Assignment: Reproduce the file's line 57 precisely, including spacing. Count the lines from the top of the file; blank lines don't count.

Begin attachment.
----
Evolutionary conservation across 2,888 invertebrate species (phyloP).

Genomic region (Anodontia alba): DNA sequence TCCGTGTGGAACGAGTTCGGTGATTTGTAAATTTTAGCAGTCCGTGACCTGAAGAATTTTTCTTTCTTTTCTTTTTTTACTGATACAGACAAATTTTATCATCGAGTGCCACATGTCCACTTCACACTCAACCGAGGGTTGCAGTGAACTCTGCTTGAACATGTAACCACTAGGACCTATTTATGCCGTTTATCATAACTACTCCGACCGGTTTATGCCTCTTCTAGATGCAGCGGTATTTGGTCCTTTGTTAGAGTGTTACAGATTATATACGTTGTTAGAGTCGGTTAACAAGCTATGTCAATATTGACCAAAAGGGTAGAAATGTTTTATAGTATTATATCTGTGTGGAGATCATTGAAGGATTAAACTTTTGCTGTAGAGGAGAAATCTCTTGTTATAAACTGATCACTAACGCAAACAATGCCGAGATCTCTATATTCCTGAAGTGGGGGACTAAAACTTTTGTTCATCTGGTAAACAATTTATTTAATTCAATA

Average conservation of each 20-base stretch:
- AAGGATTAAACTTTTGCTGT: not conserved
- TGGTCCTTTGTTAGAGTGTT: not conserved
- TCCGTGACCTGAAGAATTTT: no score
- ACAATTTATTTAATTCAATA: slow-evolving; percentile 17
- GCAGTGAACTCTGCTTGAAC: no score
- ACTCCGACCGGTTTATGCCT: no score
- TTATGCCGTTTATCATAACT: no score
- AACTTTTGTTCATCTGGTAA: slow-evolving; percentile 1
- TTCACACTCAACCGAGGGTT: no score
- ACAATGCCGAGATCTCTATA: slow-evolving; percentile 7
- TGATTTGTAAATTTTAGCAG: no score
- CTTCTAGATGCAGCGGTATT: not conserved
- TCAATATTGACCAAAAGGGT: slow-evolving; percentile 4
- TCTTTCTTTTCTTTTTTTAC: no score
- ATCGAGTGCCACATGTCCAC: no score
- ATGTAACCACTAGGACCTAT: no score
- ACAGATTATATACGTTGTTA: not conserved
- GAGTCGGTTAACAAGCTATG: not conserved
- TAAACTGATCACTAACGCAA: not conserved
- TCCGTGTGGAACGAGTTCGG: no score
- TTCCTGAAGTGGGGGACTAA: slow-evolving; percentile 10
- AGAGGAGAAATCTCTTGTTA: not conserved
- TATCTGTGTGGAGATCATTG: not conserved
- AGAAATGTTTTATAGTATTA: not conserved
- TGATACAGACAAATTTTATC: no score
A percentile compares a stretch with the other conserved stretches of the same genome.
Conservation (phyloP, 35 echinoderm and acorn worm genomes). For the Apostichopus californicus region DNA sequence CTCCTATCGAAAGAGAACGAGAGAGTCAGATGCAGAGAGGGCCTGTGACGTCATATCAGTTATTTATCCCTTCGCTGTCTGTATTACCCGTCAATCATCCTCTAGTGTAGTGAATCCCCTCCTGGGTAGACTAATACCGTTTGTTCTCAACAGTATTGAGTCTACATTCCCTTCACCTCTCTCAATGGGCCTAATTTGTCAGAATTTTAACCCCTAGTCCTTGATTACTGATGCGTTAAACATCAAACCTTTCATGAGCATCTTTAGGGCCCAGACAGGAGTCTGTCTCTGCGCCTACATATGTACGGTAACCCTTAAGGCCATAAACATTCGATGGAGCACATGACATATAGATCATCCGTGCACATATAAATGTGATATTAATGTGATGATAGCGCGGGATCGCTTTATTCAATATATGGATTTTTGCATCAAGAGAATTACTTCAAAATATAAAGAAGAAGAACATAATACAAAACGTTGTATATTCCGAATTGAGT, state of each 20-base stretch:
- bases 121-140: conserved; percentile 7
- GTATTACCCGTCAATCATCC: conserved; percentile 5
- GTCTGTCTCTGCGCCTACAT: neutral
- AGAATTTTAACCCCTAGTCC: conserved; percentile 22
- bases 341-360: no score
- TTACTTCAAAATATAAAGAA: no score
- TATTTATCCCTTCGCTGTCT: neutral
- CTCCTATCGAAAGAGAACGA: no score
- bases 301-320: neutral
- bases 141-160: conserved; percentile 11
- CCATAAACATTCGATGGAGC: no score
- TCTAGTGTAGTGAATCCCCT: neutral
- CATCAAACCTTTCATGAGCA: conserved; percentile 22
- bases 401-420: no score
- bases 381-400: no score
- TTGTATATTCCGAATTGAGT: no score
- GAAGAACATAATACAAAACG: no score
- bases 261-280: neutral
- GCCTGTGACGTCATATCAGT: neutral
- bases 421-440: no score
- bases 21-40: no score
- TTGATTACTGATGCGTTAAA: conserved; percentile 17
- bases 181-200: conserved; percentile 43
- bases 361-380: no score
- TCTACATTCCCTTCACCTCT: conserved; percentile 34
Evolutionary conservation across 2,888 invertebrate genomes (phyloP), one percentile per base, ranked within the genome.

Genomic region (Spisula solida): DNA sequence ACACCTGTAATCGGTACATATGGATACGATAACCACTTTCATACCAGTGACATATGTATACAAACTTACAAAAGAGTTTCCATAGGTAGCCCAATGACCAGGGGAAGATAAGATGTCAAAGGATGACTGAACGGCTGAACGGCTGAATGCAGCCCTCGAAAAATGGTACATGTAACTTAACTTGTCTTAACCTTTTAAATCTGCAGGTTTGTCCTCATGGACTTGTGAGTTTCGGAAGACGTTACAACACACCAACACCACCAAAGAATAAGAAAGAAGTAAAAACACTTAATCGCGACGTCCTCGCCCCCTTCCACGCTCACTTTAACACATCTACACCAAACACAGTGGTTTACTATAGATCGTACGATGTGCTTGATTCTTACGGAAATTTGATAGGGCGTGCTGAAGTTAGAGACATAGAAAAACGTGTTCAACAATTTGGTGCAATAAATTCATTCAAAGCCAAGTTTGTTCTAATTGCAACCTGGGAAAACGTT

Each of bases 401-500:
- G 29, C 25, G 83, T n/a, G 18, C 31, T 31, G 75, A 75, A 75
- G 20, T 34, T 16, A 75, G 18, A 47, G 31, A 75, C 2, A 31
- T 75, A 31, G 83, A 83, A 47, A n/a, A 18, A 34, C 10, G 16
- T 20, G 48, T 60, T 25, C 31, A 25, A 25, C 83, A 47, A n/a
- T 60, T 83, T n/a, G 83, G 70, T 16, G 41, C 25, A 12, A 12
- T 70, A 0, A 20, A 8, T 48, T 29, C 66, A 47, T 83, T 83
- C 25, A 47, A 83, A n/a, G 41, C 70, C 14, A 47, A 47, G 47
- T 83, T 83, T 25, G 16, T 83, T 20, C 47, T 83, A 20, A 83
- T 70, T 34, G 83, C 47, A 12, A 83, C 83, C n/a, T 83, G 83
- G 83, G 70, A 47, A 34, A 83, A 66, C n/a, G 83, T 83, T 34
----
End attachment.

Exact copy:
Genomic region (Spisula solida): DNA sequence ACACCTGTAATCGGTACATATGGATACGATAACCACTTTCATACCAGTGACATATGTATACAAACTTACAAAAGAGTTTCCATAGGTAGCCCAATGACCAGGGGAAGATAAGATGTCAAAGGATGACTGAACGGCTGAACGGCTGAATGCAGCCCTCGAAAAATGGTACATGTAACTTAACTTGTCTTAACCTTTTAAATCTGCAGGTTTGTCCTCATGGACTTGTGAGTTTCGGAAGACGTTACAACACACCAACACCACCAAAGAATAAGAAAGAAGTAAAAACACTTAATCGCGACGTCCTCGCCCCCTTCCACGCTCACTTTAACACATCTACACCAAACACAGTGGTTTACTATAGATCGTACGATGTGCTTGATTCTTACGGAAATTTGATAGGGCGTGCTGAAGTTAGAGACATAGAAAAACGTGTTCAACAATTTGGTGCAATAAATTCATTCAAAGCCAAGTTTGTTCTAATTGCAACCTGGGAAAACGTT